Qliance Nails $6M From Bezos, Dell, Drew Carey for Primary Care That Avoids Insurance

4/27/10Follow @xconomy

Qliance Medical Management isn’t the richest startup in Seattle, but it may have the most star power behind it. The company, which deals directly with patients and doesn’t accept health insurance for primary care medical services, has nailed down another $6 million in venture capital from a group led by Amazon founder Jeff Bezos, and which included Dell Computer pioneer Michael Dell and actor Drew Carey.

Besides those three famous names, Qliance attracted more cash from its existing investors Second Avenue Partners, New Atlantic Ventures, and Clear Fir Partners. The company got started in 2006 with a $3.5 million venture round, followed by another $4 million last July, bringing the company’s total to $13.5 million since inception. Rich Barton, the founder of Expedia and co-founder of Zillow, is another one of the big names that have put money to work at Qliance.

The big idea at the company, which we first profiled in December 2008, is a simple and disruptive one to the current U.S. healthcare system. Qliance runs what it calls a “direct practice” in downtown Seattle, which doesn’t accept any health insurance and deals directly with patients. The patient hands over a credit card, and agrees to pay a $44 to $84 monthly membership fee to Qliance for unrestricted access to its primary care medical services. The model allows Qliance to avoid spending its time doing things to get insurers to pay for primary care, which frees up the doctors to spend more time with individual patients.

Routine primary care—things like women’s health exams, flu shots, X-rays—make up almost 90 percent of the medical issues that prompt people to see a doctor, Qliance says. Going through an insurer to get these routine things done is sort of like asking your car insurance provider to reimburse you for an oil change; insurance is really needed when you’ve been in a serious accident, Qliance CEO Norm Wu said last month at an Xconomy event. Once people use “direct primary care” that avoids insurance, Qliance says consumers can get a catastrophic health insurance policy to cover them in case of a serious accident, or a cancer diagnosis, that is beyond the scope of what a primary care doc can treat.

Norm Wu

Norm Wu

By combining the monthly fee of primary care with the secondary insurance, Qliance contends employers and patients can save as much as 50 percent on their overall health spending, and improve overall health by making it easier for people to see a primary care doc who can help them focus on prevention and wellness.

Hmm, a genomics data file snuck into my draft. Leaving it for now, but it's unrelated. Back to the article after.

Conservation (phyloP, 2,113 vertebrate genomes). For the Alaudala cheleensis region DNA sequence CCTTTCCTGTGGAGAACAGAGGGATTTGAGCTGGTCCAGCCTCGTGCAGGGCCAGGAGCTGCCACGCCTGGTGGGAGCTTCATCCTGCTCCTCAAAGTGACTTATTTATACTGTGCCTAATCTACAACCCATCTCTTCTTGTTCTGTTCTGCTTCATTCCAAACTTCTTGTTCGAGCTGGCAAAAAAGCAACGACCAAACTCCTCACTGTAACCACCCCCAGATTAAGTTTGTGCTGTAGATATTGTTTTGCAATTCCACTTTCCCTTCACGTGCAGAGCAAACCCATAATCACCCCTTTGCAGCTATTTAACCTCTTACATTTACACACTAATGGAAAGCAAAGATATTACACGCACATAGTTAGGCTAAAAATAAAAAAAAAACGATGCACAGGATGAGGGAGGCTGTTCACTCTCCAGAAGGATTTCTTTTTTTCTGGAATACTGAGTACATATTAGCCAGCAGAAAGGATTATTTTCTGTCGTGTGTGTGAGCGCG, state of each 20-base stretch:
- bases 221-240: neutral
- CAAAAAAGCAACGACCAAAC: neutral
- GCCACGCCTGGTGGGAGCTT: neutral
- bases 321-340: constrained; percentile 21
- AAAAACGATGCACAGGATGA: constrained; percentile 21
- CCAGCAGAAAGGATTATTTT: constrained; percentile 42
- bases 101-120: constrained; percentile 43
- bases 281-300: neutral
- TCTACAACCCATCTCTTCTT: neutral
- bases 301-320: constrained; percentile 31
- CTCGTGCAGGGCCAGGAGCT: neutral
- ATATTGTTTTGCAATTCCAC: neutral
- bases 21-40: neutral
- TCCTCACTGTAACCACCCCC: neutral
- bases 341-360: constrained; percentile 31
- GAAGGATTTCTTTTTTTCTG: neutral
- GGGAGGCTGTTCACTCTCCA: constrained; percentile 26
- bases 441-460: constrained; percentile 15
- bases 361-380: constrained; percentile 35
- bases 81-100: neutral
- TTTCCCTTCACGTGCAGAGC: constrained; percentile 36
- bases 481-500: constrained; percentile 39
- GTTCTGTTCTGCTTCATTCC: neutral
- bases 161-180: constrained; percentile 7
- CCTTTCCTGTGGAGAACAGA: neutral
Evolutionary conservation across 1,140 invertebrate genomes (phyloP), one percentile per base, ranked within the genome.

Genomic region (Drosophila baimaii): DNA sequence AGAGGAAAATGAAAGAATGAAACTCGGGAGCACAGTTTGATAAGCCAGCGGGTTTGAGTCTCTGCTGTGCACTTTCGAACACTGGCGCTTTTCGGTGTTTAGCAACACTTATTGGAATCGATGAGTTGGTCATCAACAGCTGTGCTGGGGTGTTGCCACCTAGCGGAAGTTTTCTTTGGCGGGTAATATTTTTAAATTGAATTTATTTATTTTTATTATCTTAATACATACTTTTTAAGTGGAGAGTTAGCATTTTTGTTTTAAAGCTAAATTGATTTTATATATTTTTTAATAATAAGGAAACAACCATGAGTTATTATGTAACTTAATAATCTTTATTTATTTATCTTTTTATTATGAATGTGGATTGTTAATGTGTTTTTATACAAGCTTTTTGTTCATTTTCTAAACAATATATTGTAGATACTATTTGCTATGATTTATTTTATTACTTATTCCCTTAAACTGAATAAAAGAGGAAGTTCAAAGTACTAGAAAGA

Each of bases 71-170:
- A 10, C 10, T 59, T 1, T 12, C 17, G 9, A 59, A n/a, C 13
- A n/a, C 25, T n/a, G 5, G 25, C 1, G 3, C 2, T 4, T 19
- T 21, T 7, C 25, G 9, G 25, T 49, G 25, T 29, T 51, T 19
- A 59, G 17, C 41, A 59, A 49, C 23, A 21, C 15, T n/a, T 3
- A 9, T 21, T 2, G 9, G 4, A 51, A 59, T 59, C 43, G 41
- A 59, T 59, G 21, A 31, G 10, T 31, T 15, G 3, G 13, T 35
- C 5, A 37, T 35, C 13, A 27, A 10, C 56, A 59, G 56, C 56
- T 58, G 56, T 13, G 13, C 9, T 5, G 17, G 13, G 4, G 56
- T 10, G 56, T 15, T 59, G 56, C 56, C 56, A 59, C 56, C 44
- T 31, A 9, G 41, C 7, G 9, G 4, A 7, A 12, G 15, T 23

“It’s not often you come across a business model that is truly transformational and disruptive in a sector ripe for reform, but that’s how we view Qliance in health care,” said Melinda Lewison of Bezos Expeditions, in a company statement. “We see significant long-term opportunity in Qliance as it’s easily scalable to other communities and health care reform has added wind to its back with the ability to compete in the insurance exchanges.”

The Amazon connection is a pretty clear one. Nick Hanauer of Second Avenue Partners, an early and enthusiastic backer of Qliance, was one of the early investors in Amazon.

Encouraging as the financing is, Qliance has had to clear a number of legal hurdles to get to where it is now. The company had to lobby hard in the Washington state legislature in 2007 to make sure lawmakers understood the business model avoids insurance, and therefore shouldn’t be covered by state insurance regulations. Last year, the legislature made it possible for employers and self-insured health plans to pay direct primary health care providers as part of an employee health benefit program, as is commonly done with traditional health insurance. That has enabled Qliance to sign up more than 70 employers to its monthly primary care service, which allows their employees access to primary care clinics in downtown Seattle, Kent, and Mercer Island.

The new round of financing will help Qliance take this vision of “direct primary care” beyond Washington state. Wu personally spent a lot of time in the past year paying close attention to the national healthcare reform debate, and enlisting allies like Sen. Maria Cantwell, the Washington state Democrat, to make sure that the new law wouldn’t create any barriers to Qliance’s model (regardless of whether insurance companies might like to stop it).

The new law that President Obama signed last month, the Patient Protection and Affordable Care Act, allows states to begin operating insurance exchanges in 2014, which makes it easier for small businesses and individuals to buy health care. What few people realize is that Wu’s advocacy apparently paid off, because “direct primary care” models like Qliance will be able to compete in those state insurance exchanges.

You can bet the full $6 million that just went into Qliance that not a dollar would have materialized if the new health reform law had created new obstacles to Qliance’s plan to expand nationally. That’s still a long way off since the company is still in its early days. But the market potential, as Wu noted in our original profile in December 2008, is about as big as it gets. Capturing a meaningful slice of the market—in which 250 million people in the U.S. need primary care services at an average price of about $50 a month—is the hard part.

“Our growth will not be limited by market potential, but by our ability to execute,” Wu said in the original story.

By posting a comment, you agree to our terms and conditions.